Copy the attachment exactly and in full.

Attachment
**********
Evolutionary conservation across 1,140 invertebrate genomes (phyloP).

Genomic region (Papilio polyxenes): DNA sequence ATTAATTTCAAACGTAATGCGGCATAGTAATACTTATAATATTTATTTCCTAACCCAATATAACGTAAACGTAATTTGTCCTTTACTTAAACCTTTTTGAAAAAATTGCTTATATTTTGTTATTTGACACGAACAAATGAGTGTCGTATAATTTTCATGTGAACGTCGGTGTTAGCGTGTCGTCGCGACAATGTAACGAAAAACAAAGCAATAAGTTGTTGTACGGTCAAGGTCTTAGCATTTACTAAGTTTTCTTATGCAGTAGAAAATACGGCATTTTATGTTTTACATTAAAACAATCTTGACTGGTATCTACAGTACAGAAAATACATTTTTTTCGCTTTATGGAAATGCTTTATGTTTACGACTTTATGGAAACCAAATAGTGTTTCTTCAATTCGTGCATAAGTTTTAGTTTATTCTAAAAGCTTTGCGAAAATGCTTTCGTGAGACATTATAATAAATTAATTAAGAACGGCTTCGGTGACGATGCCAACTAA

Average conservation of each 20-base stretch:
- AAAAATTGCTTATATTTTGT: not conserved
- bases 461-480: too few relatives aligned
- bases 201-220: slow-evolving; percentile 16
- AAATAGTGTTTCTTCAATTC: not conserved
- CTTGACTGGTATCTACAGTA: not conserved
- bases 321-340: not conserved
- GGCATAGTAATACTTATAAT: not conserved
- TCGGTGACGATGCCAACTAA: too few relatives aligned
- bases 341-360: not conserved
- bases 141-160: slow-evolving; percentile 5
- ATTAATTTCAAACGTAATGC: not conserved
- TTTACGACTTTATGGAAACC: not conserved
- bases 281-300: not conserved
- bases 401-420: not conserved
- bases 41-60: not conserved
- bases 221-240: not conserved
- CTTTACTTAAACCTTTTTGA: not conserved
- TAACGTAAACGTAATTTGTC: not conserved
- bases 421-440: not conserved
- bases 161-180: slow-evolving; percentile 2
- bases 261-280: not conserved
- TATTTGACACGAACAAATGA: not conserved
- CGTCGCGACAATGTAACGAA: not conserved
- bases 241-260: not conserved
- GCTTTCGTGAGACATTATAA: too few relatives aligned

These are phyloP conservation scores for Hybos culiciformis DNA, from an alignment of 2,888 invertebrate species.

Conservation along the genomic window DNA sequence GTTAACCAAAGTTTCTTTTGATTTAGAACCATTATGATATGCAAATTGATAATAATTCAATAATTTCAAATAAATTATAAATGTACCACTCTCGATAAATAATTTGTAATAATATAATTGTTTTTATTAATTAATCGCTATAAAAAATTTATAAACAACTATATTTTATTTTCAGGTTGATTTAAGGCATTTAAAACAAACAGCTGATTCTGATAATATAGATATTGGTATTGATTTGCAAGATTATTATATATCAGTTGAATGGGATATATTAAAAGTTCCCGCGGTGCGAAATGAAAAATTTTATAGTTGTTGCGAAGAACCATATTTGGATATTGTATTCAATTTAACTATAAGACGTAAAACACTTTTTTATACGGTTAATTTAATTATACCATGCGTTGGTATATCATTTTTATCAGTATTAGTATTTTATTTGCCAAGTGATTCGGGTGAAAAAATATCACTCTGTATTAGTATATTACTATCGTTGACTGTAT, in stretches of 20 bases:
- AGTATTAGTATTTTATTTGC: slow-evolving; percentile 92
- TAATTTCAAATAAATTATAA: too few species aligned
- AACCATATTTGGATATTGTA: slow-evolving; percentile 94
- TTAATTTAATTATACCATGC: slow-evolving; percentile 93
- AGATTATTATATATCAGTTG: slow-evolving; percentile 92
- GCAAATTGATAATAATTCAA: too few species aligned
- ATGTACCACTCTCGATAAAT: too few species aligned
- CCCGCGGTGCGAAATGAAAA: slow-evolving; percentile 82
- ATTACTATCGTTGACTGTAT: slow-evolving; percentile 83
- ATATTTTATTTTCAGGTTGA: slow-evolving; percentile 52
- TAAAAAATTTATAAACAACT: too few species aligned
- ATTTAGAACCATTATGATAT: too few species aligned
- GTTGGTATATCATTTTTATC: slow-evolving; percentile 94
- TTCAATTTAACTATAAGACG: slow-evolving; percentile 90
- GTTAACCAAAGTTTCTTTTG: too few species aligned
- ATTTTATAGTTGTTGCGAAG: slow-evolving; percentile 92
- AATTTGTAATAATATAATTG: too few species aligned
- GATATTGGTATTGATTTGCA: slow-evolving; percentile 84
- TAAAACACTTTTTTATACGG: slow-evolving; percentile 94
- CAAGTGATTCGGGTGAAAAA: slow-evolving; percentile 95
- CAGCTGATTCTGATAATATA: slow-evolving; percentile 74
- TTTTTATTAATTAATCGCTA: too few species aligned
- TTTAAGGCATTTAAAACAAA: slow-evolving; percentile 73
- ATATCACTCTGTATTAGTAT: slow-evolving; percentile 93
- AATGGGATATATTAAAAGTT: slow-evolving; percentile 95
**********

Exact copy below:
Evolutionary conservation across 1,140 invertebrate genomes (phyloP).

Genomic region (Papilio polyxenes): DNA sequence ATTAATTTCAAACGTAATGCGGCATAGTAATACTTATAATATTTATTTCCTAACCCAATATAACGTAAACGTAATTTGTCCTTTACTTAAACCTTTTTGAAAAAATTGCTTATATTTTGTTATTTGACACGAACAAATGAGTGTCGTATAATTTTCATGTGAACGTCGGTGTTAGCGTGTCGTCGCGACAATGTAACGAAAAACAAAGCAATAAGTTGTTGTACGGTCAAGGTCTTAGCATTTACTAAGTTTTCTTATGCAGTAGAAAATACGGCATTTTATGTTTTACATTAAAACAATCTTGACTGGTATCTACAGTACAGAAAATACATTTTTTTCGCTTTATGGAAATGCTTTATGTTTACGACTTTATGGAAACCAAATAGTGTTTCTTCAATTCGTGCATAAGTTTTAGTTTATTCTAAAAGCTTTGCGAAAATGCTTTCGTGAGACATTATAATAAATTAATTAAGAACGGCTTCGGTGACGATGCCAACTAA

Average conservation of each 20-base stretch:
- AAAAATTGCTTATATTTTGT: not conserved
- bases 461-480: too few relatives aligned
- bases 201-220: slow-evolving; percentile 16
- AAATAGTGTTTCTTCAATTC: not conserved
- CTTGACTGGTATCTACAGTA: not conserved
- bases 321-340: not conserved
- GGCATAGTAATACTTATAAT: not conserved
- TCGGTGACGATGCCAACTAA: too few relatives aligned
- bases 341-360: not conserved
- bases 141-160: slow-evolving; percentile 5
- ATTAATTTCAAACGTAATGC: not conserved
- TTTACGACTTTATGGAAACC: not conserved
- bases 281-300: not conserved
- bases 401-420: not conserved
- bases 41-60: not conserved
- bases 221-240: not conserved
- CTTTACTTAAACCTTTTTGA: not conserved
- TAACGTAAACGTAATTTGTC: not conserved
- bases 421-440: not conserved
- bases 161-180: slow-evolving; percentile 2
- bases 261-280: not conserved
- TATTTGACACGAACAAATGA: not conserved
- CGTCGCGACAATGTAACGAA: not conserved
- bases 241-260: not conserved
- GCTTTCGTGAGACATTATAA: too few relatives aligned

These are phyloP conservation scores for Hybos culiciformis DNA, from an alignment of 2,888 invertebrate species.

Conservation along the genomic window DNA sequence GTTAACCAAAGTTTCTTTTGATTTAGAACCATTATGATATGCAAATTGATAATAATTCAATAATTTCAAATAAATTATAAATGTACCACTCTCGATAAATAATTTGTAATAATATAATTGTTTTTATTAATTAATCGCTATAAAAAATTTATAAACAACTATATTTTATTTTCAGGTTGATTTAAGGCATTTAAAACAAACAGCTGATTCTGATAATATAGATATTGGTATTGATTTGCAAGATTATTATATATCAGTTGAATGGGATATATTAAAAGTTCCCGCGGTGCGAAATGAAAAATTTTATAGTTGTTGCGAAGAACCATATTTGGATATTGTATTCAATTTAACTATAAGACGTAAAACACTTTTTTATACGGTTAATTTAATTATACCATGCGTTGGTATATCATTTTTATCAGTATTAGTATTTTATTTGCCAAGTGATTCGGGTGAAAAAATATCACTCTGTATTAGTATATTACTATCGTTGACTGTAT, in stretches of 20 bases:
- AGTATTAGTATTTTATTTGC: slow-evolving; percentile 92
- TAATTTCAAATAAATTATAA: too few species aligned
- AACCATATTTGGATATTGTA: slow-evolving; percentile 94
- TTAATTTAATTATACCATGC: slow-evolving; percentile 93
- AGATTATTATATATCAGTTG: slow-evolving; percentile 92
- GCAAATTGATAATAATTCAA: too few species aligned
- ATGTACCACTCTCGATAAAT: too few species aligned
- CCCGCGGTGCGAAATGAAAA: slow-evolving; percentile 82
- ATTACTATCGTTGACTGTAT: slow-evolving; percentile 83
- ATATTTTATTTTCAGGTTGA: slow-evolving; percentile 52
- TAAAAAATTTATAAACAACT: too few species aligned
- ATTTAGAACCATTATGATAT: too few species aligned
- GTTGGTATATCATTTTTATC: slow-evolving; percentile 94
- TTCAATTTAACTATAAGACG: slow-evolving; percentile 90
- GTTAACCAAAGTTTCTTTTG: too few species aligned
- ATTTTATAGTTGTTGCGAAG: slow-evolving; percentile 92
- AATTTGTAATAATATAATTG: too few species aligned
- GATATTGGTATTGATTTGCA: slow-evolving; percentile 84
- TAAAACACTTTTTTATACGG: slow-evolving; percentile 94
- CAAGTGATTCGGGTGAAAAA: slow-evolving; percentile 95
- CAGCTGATTCTGATAATATA: slow-evolving; percentile 74
- TTTTTATTAATTAATCGCTA: too few species aligned
- TTTAAGGCATTTAAAACAAA: slow-evolving; percentile 73
- ATATCACTCTGTATTAGTAT: slow-evolving; percentile 93
- AATGGGATATATTAAAAGTT: slow-evolving; percentile 95